"Each patient has a different experience as they go through life and have to deal with their joint pain, so I really focus on individualized care. During your first visit I’ll typically start with a conversation to learn about your history and how joint pain is affecting your quality of life. Next, I’ll do an examination to see what limitations you may have around your hip or knee. We’ll also get some X-rays to determine the extent of any arthritis you may have, which I’ll review with you to help you understand exactly what’s causing your pain or other concerns. If surgery is an option, we’ll have a full discussion about the process, including the typical schedule, what your recovery will look like, what you can expect going forward, and answer any other questions you may have."

What Is a Hip Replacement, and How Does It Relieve Pain?

A hip replacement can be performed through an incision directly in the front of your thigh or along the side. Either way the end result is the same. Damaged bone and cartilage are removed, a new cup is placed inside of your pelvic bone, and a plastic or polyethylene liner is locked inside of it. In addition, a metal stem with a ceramic head is fitted to the top of your thigh bone. When you walk or move your hip after surgery, your new hip replacement moves smoothly, eliminating the rubbing of rough bone that caused the pain and inflammation.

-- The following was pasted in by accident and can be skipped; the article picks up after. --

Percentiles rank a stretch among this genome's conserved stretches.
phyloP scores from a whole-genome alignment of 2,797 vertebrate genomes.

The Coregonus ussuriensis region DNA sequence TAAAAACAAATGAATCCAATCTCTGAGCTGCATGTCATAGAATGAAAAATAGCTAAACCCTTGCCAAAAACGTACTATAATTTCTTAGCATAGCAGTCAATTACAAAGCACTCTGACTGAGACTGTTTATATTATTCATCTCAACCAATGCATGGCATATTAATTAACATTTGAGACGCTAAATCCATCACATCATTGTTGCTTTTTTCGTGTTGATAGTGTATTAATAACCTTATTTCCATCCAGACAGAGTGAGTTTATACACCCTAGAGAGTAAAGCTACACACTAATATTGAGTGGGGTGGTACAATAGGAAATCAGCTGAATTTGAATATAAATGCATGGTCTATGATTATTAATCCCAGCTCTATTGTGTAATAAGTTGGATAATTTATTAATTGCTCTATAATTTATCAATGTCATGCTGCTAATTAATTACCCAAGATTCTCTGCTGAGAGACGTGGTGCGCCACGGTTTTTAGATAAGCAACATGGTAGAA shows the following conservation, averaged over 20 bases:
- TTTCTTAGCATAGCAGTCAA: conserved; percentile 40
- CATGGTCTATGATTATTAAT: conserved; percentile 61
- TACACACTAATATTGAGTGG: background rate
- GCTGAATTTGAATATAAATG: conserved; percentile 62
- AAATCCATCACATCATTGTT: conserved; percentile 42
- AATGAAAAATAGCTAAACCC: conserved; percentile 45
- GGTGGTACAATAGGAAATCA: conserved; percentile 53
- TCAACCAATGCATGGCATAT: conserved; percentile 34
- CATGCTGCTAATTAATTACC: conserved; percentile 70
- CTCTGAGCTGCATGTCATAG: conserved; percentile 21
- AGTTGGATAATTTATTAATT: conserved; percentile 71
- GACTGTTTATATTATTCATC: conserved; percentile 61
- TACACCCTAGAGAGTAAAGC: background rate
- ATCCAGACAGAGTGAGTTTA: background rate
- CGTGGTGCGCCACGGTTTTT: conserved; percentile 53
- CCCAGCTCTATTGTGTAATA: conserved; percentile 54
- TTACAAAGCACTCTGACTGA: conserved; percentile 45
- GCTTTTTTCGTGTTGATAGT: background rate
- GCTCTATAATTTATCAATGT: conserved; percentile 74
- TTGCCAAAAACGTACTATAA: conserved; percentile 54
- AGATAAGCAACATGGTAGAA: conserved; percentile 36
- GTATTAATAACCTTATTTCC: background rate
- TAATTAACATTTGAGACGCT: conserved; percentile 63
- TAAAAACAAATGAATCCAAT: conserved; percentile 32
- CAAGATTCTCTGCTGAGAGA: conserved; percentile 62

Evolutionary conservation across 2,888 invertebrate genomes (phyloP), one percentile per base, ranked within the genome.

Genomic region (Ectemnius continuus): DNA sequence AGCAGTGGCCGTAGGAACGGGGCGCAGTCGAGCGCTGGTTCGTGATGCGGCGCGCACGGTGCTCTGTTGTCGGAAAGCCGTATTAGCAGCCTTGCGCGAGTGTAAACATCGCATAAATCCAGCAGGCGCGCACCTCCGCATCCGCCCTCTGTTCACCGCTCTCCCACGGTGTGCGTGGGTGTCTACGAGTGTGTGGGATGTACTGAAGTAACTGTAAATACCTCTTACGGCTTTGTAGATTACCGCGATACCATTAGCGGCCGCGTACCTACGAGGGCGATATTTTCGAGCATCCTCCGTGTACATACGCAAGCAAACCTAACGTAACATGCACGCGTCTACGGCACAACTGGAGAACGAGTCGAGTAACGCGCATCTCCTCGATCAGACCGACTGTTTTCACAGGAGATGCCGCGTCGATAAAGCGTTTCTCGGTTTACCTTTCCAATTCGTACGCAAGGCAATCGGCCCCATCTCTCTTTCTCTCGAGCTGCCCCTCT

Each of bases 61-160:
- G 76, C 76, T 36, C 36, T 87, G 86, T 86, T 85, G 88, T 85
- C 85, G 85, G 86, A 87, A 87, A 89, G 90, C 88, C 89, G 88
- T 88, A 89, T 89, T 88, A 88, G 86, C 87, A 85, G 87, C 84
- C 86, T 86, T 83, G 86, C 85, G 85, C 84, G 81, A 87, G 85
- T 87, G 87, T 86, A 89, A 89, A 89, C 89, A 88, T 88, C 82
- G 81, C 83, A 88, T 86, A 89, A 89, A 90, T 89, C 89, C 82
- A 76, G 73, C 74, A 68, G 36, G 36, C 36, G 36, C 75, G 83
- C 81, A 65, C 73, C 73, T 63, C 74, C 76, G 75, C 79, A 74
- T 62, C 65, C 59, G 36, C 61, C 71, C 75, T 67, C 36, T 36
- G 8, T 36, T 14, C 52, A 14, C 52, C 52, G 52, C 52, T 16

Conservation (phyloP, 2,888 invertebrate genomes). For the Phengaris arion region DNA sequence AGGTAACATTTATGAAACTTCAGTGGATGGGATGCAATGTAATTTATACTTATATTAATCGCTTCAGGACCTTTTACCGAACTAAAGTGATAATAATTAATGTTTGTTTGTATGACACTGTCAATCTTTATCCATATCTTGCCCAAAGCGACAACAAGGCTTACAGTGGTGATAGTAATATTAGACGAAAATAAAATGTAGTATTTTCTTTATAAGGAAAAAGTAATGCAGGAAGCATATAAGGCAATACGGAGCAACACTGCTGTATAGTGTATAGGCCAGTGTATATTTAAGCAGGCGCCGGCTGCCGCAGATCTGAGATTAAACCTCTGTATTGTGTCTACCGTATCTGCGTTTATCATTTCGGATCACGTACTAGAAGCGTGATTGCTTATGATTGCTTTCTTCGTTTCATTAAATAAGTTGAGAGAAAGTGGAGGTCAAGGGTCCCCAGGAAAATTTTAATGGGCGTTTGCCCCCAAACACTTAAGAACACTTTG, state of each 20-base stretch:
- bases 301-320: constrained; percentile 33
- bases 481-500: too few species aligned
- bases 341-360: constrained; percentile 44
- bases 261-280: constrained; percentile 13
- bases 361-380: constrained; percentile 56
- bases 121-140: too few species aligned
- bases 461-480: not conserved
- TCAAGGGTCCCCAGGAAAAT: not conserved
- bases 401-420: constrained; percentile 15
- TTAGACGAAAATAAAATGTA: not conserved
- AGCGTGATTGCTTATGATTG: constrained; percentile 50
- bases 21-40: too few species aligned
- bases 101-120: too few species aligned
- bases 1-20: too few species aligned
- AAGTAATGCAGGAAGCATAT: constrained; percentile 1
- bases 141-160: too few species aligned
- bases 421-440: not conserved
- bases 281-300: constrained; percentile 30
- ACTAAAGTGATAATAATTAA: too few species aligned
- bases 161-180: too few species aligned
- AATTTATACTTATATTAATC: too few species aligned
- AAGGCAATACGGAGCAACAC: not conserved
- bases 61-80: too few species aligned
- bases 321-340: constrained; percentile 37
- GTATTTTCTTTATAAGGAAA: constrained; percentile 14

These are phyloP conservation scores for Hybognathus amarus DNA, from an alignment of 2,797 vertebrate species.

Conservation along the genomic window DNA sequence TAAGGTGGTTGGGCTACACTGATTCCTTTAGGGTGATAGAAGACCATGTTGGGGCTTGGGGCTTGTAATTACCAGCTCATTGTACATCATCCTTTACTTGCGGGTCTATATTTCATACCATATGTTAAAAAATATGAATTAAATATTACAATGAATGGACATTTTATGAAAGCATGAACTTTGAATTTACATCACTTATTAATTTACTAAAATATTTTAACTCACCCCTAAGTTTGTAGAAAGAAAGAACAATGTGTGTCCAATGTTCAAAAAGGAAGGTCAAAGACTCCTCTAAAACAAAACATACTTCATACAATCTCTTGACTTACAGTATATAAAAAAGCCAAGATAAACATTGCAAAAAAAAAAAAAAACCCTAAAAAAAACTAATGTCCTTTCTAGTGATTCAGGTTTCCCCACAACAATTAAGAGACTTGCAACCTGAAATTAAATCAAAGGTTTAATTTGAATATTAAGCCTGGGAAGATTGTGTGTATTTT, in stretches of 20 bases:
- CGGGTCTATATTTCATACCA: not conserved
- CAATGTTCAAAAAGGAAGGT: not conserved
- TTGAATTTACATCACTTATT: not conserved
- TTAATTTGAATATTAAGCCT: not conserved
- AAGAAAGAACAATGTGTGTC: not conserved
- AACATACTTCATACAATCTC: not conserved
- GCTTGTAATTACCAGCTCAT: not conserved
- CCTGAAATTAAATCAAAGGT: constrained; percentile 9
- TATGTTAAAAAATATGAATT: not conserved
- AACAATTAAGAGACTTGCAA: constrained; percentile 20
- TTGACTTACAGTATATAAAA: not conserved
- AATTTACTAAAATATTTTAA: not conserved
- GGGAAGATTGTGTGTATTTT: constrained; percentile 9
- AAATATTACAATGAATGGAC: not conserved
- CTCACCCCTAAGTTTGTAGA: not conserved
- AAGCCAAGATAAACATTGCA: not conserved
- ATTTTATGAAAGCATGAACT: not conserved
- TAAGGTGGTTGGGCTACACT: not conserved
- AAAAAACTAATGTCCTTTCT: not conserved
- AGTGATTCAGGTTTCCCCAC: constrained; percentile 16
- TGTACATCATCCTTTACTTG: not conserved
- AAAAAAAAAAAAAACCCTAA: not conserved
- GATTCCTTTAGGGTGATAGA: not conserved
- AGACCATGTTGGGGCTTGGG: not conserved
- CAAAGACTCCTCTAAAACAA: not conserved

Hip Replacement

What Is a Total Knee Replacement, and How Does It Relieve Pain?

Total knee replacement is simply a resurfacing of the end of your bone and your knee joint, which includes the femur (your thigh or upper leg bone) and the tibia (the larger bone in your lower leg). To perform the procedure, we make an incision directly down the center of the knee, remove the bad cartilage on the end of the femur and replace it with a metal cap. We also cement a metal tray at the top of your tibia, along with a plastic piece that locks in between. Your kneecap is then resurfaced with a plastic “button” on the underside of the bone. So, when you walk or bend your knee after the surgery, the joint moves smoothly again — it’s all metal-on-plastic parts. This relieves your pain because there are no nerve endings within the knee replacement. Nowadays, a knee replacement should last you 20 to 30 years.